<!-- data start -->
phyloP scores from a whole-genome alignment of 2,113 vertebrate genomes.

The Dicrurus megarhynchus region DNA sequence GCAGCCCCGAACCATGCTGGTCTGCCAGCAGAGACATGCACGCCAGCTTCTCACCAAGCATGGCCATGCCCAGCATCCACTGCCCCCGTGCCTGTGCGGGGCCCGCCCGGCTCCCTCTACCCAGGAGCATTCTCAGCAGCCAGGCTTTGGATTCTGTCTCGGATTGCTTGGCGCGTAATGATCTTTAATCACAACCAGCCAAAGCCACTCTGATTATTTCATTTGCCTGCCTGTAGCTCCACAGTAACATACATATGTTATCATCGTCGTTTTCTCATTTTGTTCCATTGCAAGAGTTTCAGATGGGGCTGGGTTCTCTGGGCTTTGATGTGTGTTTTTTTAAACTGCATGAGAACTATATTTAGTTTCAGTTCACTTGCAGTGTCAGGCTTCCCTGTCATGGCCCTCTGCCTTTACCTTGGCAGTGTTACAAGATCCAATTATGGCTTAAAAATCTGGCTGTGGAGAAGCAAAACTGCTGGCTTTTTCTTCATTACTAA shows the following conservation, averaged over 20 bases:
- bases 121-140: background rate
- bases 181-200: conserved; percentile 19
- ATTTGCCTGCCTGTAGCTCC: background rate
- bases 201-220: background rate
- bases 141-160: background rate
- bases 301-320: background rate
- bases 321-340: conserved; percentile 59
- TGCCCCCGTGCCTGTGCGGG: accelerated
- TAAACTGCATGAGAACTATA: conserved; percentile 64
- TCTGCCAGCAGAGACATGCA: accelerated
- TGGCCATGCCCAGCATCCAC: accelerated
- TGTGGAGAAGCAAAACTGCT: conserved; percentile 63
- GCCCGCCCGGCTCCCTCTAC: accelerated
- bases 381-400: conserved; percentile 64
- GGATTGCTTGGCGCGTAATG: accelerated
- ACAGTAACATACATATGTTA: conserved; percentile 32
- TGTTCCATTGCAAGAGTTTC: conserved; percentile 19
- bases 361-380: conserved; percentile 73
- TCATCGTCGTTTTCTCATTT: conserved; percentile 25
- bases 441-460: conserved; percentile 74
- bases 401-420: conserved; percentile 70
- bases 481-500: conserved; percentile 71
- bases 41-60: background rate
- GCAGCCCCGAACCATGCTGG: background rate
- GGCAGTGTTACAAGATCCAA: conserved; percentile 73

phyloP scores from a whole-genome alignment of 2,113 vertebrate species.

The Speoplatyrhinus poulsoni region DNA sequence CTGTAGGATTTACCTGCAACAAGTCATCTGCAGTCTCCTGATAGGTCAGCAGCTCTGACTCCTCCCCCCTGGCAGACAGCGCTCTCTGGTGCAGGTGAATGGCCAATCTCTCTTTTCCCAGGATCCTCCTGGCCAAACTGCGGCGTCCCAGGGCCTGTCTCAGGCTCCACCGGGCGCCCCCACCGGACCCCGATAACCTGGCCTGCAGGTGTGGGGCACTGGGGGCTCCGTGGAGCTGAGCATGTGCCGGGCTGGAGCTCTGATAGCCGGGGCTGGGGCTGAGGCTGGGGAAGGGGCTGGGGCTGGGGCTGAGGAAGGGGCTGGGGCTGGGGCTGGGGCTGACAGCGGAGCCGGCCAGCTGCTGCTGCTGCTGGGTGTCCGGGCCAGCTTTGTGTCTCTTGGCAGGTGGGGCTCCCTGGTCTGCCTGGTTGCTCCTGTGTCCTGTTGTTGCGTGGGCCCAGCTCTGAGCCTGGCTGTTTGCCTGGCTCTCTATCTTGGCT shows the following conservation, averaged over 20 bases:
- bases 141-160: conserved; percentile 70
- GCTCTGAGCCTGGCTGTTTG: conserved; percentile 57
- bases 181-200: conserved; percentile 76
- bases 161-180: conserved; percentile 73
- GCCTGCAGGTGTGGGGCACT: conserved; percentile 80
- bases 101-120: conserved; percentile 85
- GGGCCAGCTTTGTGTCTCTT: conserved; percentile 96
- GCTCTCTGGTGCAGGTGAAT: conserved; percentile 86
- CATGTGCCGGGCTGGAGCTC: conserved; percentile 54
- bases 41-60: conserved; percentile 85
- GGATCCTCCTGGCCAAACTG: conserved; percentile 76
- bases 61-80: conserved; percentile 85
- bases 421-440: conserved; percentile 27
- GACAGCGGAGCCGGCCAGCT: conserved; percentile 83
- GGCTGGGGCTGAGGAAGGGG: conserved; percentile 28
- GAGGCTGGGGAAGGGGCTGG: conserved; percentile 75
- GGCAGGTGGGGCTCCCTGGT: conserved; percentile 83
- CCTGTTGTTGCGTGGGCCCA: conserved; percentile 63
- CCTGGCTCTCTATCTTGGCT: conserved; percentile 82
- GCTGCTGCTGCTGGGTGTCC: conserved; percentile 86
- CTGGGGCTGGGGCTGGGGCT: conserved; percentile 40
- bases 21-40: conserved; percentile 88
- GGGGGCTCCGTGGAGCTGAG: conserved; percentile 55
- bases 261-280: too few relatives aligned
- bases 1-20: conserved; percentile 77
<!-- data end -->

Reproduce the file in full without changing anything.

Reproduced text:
phyloP scores from a whole-genome alignment of 2,113 vertebrate genomes.

The Dicrurus megarhynchus region DNA sequence GCAGCCCCGAACCATGCTGGTCTGCCAGCAGAGACATGCACGCCAGCTTCTCACCAAGCATGGCCATGCCCAGCATCCACTGCCCCCGTGCCTGTGCGGGGCCCGCCCGGCTCCCTCTACCCAGGAGCATTCTCAGCAGCCAGGCTTTGGATTCTGTCTCGGATTGCTTGGCGCGTAATGATCTTTAATCACAACCAGCCAAAGCCACTCTGATTATTTCATTTGCCTGCCTGTAGCTCCACAGTAACATACATATGTTATCATCGTCGTTTTCTCATTTTGTTCCATTGCAAGAGTTTCAGATGGGGCTGGGTTCTCTGGGCTTTGATGTGTGTTTTTTTAAACTGCATGAGAACTATATTTAGTTTCAGTTCACTTGCAGTGTCAGGCTTCCCTGTCATGGCCCTCTGCCTTTACCTTGGCAGTGTTACAAGATCCAATTATGGCTTAAAAATCTGGCTGTGGAGAAGCAAAACTGCTGGCTTTTTCTTCATTACTAA shows the following conservation, averaged over 20 bases:
- bases 121-140: background rate
- bases 181-200: conserved; percentile 19
- ATTTGCCTGCCTGTAGCTCC: background rate
- bases 201-220: background rate
- bases 141-160: background rate
- bases 301-320: background rate
- bases 321-340: conserved; percentile 59
- TGCCCCCGTGCCTGTGCGGG: accelerated
- TAAACTGCATGAGAACTATA: conserved; percentile 64
- TCTGCCAGCAGAGACATGCA: accelerated
- TGGCCATGCCCAGCATCCAC: accelerated
- TGTGGAGAAGCAAAACTGCT: conserved; percentile 63
- GCCCGCCCGGCTCCCTCTAC: accelerated
- bases 381-400: conserved; percentile 64
- GGATTGCTTGGCGCGTAATG: accelerated
- ACAGTAACATACATATGTTA: conserved; percentile 32
- TGTTCCATTGCAAGAGTTTC: conserved; percentile 19
- bases 361-380: conserved; percentile 73
- TCATCGTCGTTTTCTCATTT: conserved; percentile 25
- bases 441-460: conserved; percentile 74
- bases 401-420: conserved; percentile 70
- bases 481-500: conserved; percentile 71
- bases 41-60: background rate
- GCAGCCCCGAACCATGCTGG: background rate
- GGCAGTGTTACAAGATCCAA: conserved; percentile 73

phyloP scores from a whole-genome alignment of 2,113 vertebrate species.

The Speoplatyrhinus poulsoni region DNA sequence CTGTAGGATTTACCTGCAACAAGTCATCTGCAGTCTCCTGATAGGTCAGCAGCTCTGACTCCTCCCCCCTGGCAGACAGCGCTCTCTGGTGCAGGTGAATGGCCAATCTCTCTTTTCCCAGGATCCTCCTGGCCAAACTGCGGCGTCCCAGGGCCTGTCTCAGGCTCCACCGGGCGCCCCCACCGGACCCCGATAACCTGGCCTGCAGGTGTGGGGCACTGGGGGCTCCGTGGAGCTGAGCATGTGCCGGGCTGGAGCTCTGATAGCCGGGGCTGGGGCTGAGGCTGGGGAAGGGGCTGGGGCTGGGGCTGAGGAAGGGGCTGGGGCTGGGGCTGGGGCTGACAGCGGAGCCGGCCAGCTGCTGCTGCTGCTGGGTGTCCGGGCCAGCTTTGTGTCTCTTGGCAGGTGGGGCTCCCTGGTCTGCCTGGTTGCTCCTGTGTCCTGTTGTTGCGTGGGCCCAGCTCTGAGCCTGGCTGTTTGCCTGGCTCTCTATCTTGGCT shows the following conservation, averaged over 20 bases:
- bases 141-160: conserved; percentile 70
- GCTCTGAGCCTGGCTGTTTG: conserved; percentile 57
- bases 181-200: conserved; percentile 76
- bases 161-180: conserved; percentile 73
- GCCTGCAGGTGTGGGGCACT: conserved; percentile 80
- bases 101-120: conserved; percentile 85
- GGGCCAGCTTTGTGTCTCTT: conserved; percentile 96
- GCTCTCTGGTGCAGGTGAAT: conserved; percentile 86
- CATGTGCCGGGCTGGAGCTC: conserved; percentile 54
- bases 41-60: conserved; percentile 85
- GGATCCTCCTGGCCAAACTG: conserved; percentile 76
- bases 61-80: conserved; percentile 85
- bases 421-440: conserved; percentile 27
- GACAGCGGAGCCGGCCAGCT: conserved; percentile 83
- GGCTGGGGCTGAGGAAGGGG: conserved; percentile 28
- GAGGCTGGGGAAGGGGCTGG: conserved; percentile 75
- GGCAGGTGGGGCTCCCTGGT: conserved; percentile 83
- CCTGTTGTTGCGTGGGCCCA: conserved; percentile 63
- CCTGGCTCTCTATCTTGGCT: conserved; percentile 82
- GCTGCTGCTGCTGGGTGTCC: conserved; percentile 86
- CTGGGGCTGGGGCTGGGGCT: conserved; percentile 40
- bases 21-40: conserved; percentile 88
- GGGGGCTCCGTGGAGCTGAG: conserved; percentile 55
- bases 261-280: too few relatives aligned
- bases 1-20: conserved; percentile 77